The Bill & Melinda Gates Foundation unveiled a $350 million gift last week to finance four initiatives over three years to improve K-12 public and private schools nationally, with a special focus on Washington state.
The money will be used for professional development for principals, superintendents, and teachers, said Jenna Buffaloe, a spokeswoman for the Seattle-based philanthropy established by Mr. Gates, the co-founder and chairman of the Microsoft Corp., and his wife. Awards will also be given to school districts and individual schools cited by the foundation as models of excellence.
“The investments we are making in education all derive from a core belief—that all students can achieve if you provide the right learning environment and the right tools,” Tom Vander Ark, the foundation’s executive director for education, said in a statement.
More than $100 million will be allocated to strengthening the leadership capabilities of principals and superintendents in all 50 states, Ms. Buffaloe said. The program, patterned after an effort targeted at school leaders that is under way in Washington state, will provide participants with laptop computers and send them to four-day seminars on the use of the technology.
Some $25 million will be allocated for technology training for teachers around the nation, Ms. Buffaloe said.
The foundation donated $45 million to expand its ongoing effort to provide technology training to teachers in Washington state, she added, in which teachers are given laptops and seminars on how to use them.
The foundation will also donate $150 million to 20 districts nationally and 10 in Washington state that are recognized as having superior teaching and learning practices and an emphasis on access to technology, but not enough resources to carry out their plans, Ms. Buffaloe said.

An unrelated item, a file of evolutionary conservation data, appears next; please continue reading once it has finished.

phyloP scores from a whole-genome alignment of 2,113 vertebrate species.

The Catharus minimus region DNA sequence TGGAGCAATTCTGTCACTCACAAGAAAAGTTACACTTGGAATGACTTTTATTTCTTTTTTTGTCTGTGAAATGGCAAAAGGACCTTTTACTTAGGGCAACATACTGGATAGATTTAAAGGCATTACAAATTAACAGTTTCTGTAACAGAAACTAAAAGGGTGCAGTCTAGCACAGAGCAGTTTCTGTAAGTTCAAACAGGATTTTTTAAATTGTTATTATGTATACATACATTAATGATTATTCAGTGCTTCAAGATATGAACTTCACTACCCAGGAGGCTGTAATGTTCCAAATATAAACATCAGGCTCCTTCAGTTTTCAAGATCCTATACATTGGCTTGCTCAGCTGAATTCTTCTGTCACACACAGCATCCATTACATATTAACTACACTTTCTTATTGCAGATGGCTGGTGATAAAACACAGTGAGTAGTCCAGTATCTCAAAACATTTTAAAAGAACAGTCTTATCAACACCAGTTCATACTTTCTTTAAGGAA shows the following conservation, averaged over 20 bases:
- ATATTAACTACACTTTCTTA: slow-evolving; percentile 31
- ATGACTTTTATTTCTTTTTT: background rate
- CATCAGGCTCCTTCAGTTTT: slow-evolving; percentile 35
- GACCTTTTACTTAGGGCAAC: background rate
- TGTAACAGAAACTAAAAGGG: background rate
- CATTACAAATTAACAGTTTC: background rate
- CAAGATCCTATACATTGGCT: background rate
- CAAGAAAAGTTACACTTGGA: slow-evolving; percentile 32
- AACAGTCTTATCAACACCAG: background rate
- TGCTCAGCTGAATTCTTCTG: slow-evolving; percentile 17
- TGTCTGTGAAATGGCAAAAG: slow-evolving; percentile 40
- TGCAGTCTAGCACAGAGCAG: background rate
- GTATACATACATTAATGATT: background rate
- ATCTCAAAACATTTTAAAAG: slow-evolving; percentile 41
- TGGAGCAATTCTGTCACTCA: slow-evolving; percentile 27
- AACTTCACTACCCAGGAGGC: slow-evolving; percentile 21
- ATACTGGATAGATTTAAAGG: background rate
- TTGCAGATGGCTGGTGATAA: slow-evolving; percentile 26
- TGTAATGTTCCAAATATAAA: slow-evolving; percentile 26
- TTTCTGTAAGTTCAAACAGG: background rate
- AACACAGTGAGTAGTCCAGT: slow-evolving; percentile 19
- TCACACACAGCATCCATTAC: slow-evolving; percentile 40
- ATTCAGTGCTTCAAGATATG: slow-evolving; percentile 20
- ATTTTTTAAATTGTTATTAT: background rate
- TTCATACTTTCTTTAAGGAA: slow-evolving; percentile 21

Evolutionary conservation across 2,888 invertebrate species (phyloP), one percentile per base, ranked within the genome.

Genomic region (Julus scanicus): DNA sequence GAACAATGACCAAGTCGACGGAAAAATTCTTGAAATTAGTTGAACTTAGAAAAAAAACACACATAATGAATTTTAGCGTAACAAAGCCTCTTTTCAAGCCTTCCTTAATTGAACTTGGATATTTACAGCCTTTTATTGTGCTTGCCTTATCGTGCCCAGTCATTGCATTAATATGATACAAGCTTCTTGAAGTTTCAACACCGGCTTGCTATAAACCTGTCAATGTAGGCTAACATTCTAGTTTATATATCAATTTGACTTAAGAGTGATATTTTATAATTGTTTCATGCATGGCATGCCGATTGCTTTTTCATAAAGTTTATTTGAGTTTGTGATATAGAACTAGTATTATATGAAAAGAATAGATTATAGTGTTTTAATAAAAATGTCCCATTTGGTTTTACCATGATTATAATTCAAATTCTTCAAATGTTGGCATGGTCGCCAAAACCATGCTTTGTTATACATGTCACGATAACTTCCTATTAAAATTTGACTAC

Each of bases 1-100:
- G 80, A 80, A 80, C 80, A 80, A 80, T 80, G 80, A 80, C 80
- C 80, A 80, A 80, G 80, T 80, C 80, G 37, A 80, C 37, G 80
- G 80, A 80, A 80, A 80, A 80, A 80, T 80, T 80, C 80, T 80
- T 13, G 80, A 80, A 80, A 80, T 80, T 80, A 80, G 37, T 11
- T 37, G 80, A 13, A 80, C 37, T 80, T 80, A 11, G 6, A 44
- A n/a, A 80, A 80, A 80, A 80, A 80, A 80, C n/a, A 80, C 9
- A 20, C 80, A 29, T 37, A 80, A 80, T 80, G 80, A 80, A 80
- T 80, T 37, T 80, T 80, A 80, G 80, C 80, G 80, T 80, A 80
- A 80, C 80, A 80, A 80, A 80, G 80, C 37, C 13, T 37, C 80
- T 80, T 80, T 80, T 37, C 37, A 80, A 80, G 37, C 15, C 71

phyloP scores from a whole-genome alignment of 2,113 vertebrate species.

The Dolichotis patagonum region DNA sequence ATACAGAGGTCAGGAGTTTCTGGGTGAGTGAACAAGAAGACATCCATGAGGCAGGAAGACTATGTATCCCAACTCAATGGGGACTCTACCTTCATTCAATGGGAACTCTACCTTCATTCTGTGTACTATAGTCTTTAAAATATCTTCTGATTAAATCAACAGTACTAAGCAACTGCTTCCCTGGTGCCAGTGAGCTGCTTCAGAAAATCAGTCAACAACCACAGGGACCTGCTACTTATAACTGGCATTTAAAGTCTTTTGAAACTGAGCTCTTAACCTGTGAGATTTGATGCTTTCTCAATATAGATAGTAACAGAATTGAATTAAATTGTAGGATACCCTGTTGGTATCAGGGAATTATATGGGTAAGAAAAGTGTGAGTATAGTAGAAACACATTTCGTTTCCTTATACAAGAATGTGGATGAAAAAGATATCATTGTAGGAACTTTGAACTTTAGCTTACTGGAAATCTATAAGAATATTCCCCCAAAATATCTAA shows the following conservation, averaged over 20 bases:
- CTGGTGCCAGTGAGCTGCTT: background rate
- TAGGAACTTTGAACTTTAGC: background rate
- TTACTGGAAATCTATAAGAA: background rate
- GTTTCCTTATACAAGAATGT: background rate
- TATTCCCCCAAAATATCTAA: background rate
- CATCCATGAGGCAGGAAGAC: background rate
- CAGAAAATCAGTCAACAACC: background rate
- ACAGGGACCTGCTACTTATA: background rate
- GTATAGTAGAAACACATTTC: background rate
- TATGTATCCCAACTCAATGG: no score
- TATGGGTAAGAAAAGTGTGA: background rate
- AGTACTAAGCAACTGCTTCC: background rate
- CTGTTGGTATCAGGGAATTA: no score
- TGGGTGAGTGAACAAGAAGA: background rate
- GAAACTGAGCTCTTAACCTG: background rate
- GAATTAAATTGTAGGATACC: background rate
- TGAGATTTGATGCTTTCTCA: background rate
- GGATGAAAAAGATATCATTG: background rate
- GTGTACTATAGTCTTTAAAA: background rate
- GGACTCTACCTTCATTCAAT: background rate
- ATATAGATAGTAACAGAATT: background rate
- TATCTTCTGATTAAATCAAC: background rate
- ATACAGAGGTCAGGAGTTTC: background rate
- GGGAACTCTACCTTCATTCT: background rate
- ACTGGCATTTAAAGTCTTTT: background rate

The 47,000-student Seattle district has received the first check—for about $26 million.
An additional $30 million will be given to individual schools in the state that exhibit innovative teaching practices and have strong technology plans but lack money to implement them.
“We’re looking for schools and districts with good leadership that put a lot of thought into how students achieve,” Ms. Buffaloe said.
The gifts are “an enormous step forward in accelerating reform in K-12 education,” said Robin Pasquarella, the president of the Alliance for Education, a private, nonprofit organization that raises money for the Seattle schools. “Hopefully, this leadership gift … will spur other public and private funders to invest in improvements in teaching and learning.”
Administrators in Seattle say they already know what they’ll do with the money. “This means we can accelerate our plan with regard to technology,” said Bill Southern, a spokesman for the district. “We had planned to have all  schools wired by 2009, and now we’ll be able to accomplish that by 2002.”
The Bill & Melinda Gates Foundation has assets of $21.8 billion and is considered the richest foundation in the world.
A version of this article appeared in the March 08, 2000 edition of Education Week as Gates Gift Builds on ‘Excellence,’ Tech Access